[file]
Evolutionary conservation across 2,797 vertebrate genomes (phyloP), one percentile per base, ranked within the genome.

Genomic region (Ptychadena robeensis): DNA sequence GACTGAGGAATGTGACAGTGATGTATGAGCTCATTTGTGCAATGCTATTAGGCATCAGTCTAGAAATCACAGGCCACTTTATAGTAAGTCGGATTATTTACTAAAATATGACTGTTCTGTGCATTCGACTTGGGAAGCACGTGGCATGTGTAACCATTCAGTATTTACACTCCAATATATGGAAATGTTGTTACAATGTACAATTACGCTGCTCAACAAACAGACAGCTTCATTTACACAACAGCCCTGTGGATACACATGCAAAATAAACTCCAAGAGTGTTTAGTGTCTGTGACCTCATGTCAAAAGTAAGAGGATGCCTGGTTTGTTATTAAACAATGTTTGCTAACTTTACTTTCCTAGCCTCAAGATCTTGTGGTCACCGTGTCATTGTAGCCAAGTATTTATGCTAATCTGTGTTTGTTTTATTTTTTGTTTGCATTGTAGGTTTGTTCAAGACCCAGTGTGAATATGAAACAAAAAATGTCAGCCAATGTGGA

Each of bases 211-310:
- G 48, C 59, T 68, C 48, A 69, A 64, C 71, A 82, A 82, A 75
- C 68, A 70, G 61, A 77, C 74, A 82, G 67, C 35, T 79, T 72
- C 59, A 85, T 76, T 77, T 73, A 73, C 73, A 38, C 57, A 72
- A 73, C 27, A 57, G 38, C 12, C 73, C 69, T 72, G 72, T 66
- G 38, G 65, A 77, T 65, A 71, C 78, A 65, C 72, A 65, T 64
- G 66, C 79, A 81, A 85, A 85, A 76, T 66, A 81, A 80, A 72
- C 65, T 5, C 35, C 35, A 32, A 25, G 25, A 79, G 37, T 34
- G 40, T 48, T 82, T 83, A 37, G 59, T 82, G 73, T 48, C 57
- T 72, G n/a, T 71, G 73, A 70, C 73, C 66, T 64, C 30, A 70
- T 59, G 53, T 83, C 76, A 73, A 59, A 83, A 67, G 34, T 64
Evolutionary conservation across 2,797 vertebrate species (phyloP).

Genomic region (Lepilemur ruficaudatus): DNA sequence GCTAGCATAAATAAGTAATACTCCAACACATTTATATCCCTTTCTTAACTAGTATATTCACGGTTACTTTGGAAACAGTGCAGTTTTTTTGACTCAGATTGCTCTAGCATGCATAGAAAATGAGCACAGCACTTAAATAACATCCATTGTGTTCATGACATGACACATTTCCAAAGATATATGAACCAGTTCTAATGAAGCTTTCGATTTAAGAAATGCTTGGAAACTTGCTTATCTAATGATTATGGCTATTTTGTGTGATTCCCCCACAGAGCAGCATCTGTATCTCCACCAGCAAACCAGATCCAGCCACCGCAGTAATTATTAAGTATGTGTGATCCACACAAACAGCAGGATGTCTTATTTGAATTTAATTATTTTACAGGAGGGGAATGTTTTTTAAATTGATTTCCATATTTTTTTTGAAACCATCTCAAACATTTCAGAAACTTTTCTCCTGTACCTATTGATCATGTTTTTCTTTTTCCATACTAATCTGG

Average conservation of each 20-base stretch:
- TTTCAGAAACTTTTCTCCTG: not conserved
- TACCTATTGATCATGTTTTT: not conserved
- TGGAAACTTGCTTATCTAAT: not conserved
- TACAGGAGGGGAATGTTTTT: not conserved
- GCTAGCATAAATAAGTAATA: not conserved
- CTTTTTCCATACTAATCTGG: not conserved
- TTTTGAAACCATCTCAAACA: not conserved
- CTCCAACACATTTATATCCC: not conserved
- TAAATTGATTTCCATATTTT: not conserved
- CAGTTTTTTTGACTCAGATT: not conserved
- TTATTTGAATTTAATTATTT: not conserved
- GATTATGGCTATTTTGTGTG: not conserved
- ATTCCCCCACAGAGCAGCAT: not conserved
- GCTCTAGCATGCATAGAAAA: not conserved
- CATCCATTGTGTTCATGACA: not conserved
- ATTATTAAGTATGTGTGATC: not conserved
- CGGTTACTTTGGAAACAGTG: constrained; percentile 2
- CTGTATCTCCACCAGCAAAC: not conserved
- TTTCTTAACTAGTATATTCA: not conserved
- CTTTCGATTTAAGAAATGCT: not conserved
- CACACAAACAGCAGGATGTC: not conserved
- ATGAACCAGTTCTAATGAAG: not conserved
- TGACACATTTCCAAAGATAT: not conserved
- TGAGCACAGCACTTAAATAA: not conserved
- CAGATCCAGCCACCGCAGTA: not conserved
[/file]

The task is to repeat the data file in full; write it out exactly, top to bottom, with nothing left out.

Evolutionary conservation across 2,797 vertebrate genomes (phyloP), one percentile per base, ranked within the genome.

Genomic region (Ptychadena robeensis): DNA sequence GACTGAGGAATGTGACAGTGATGTATGAGCTCATTTGTGCAATGCTATTAGGCATCAGTCTAGAAATCACAGGCCACTTTATAGTAAGTCGGATTATTTACTAAAATATGACTGTTCTGTGCATTCGACTTGGGAAGCACGTGGCATGTGTAACCATTCAGTATTTACACTCCAATATATGGAAATGTTGTTACAATGTACAATTACGCTGCTCAACAAACAGACAGCTTCATTTACACAACAGCCCTGTGGATACACATGCAAAATAAACTCCAAGAGTGTTTAGTGTCTGTGACCTCATGTCAAAAGTAAGAGGATGCCTGGTTTGTTATTAAACAATGTTTGCTAACTTTACTTTCCTAGCCTCAAGATCTTGTGGTCACCGTGTCATTGTAGCCAAGTATTTATGCTAATCTGTGTTTGTTTTATTTTTTGTTTGCATTGTAGGTTTGTTCAAGACCCAGTGTGAATATGAAACAAAAAATGTCAGCCAATGTGGA

Each of bases 211-310:
- G 48, C 59, T 68, C 48, A 69, A 64, C 71, A 82, A 82, A 75
- C 68, A 70, G 61, A 77, C 74, A 82, G 67, C 35, T 79, T 72
- C 59, A 85, T 76, T 77, T 73, A 73, C 73, A 38, C 57, A 72
- A 73, C 27, A 57, G 38, C 12, C 73, C 69, T 72, G 72, T 66
- G 38, G 65, A 77, T 65, A 71, C 78, A 65, C 72, A 65, T 64
- G 66, C 79, A 81, A 85, A 85, A 76, T 66, A 81, A 80, A 72
- C 65, T 5, C 35, C 35, A 32, A 25, G 25, A 79, G 37, T 34
- G 40, T 48, T 82, T 83, A 37, G 59, T 82, G 73, T 48, C 57
- T 72, G n/a, T 71, G 73, A 70, C 73, C 66, T 64, C 30, A 70
- T 59, G 53, T 83, C 76, A 73, A 59, A 83, A 67, G 34, T 64
Evolutionary conservation across 2,797 vertebrate species (phyloP).

Genomic region (Lepilemur ruficaudatus): DNA sequence GCTAGCATAAATAAGTAATACTCCAACACATTTATATCCCTTTCTTAACTAGTATATTCACGGTTACTTTGGAAACAGTGCAGTTTTTTTGACTCAGATTGCTCTAGCATGCATAGAAAATGAGCACAGCACTTAAATAACATCCATTGTGTTCATGACATGACACATTTCCAAAGATATATGAACCAGTTCTAATGAAGCTTTCGATTTAAGAAATGCTTGGAAACTTGCTTATCTAATGATTATGGCTATTTTGTGTGATTCCCCCACAGAGCAGCATCTGTATCTCCACCAGCAAACCAGATCCAGCCACCGCAGTAATTATTAAGTATGTGTGATCCACACAAACAGCAGGATGTCTTATTTGAATTTAATTATTTTACAGGAGGGGAATGTTTTTTAAATTGATTTCCATATTTTTTTTGAAACCATCTCAAACATTTCAGAAACTTTTCTCCTGTACCTATTGATCATGTTTTTCTTTTTCCATACTAATCTGG

Average conservation of each 20-base stretch:
- TTTCAGAAACTTTTCTCCTG: not conserved
- TACCTATTGATCATGTTTTT: not conserved
- TGGAAACTTGCTTATCTAAT: not conserved
- TACAGGAGGGGAATGTTTTT: not conserved
- GCTAGCATAAATAAGTAATA: not conserved
- CTTTTTCCATACTAATCTGG: not conserved
- TTTTGAAACCATCTCAAACA: not conserved
- CTCCAACACATTTATATCCC: not conserved
- TAAATTGATTTCCATATTTT: not conserved
- CAGTTTTTTTGACTCAGATT: not conserved
- TTATTTGAATTTAATTATTT: not conserved
- GATTATGGCTATTTTGTGTG: not conserved
- ATTCCCCCACAGAGCAGCAT: not conserved
- GCTCTAGCATGCATAGAAAA: not conserved
- CATCCATTGTGTTCATGACA: not conserved
- ATTATTAAGTATGTGTGATC: not conserved
- CGGTTACTTTGGAAACAGTG: constrained; percentile 2
- CTGTATCTCCACCAGCAAAC: not conserved
- TTTCTTAACTAGTATATTCA: not conserved
- CTTTCGATTTAAGAAATGCT: not conserved
- CACACAAACAGCAGGATGTC: not conserved
- ATGAACCAGTTCTAATGAAG: not conserved
- TGACACATTTCCAAAGATAT: not conserved
- TGAGCACAGCACTTAAATAA: not conserved
- CAGATCCAGCCACCGCAGTA: not conserved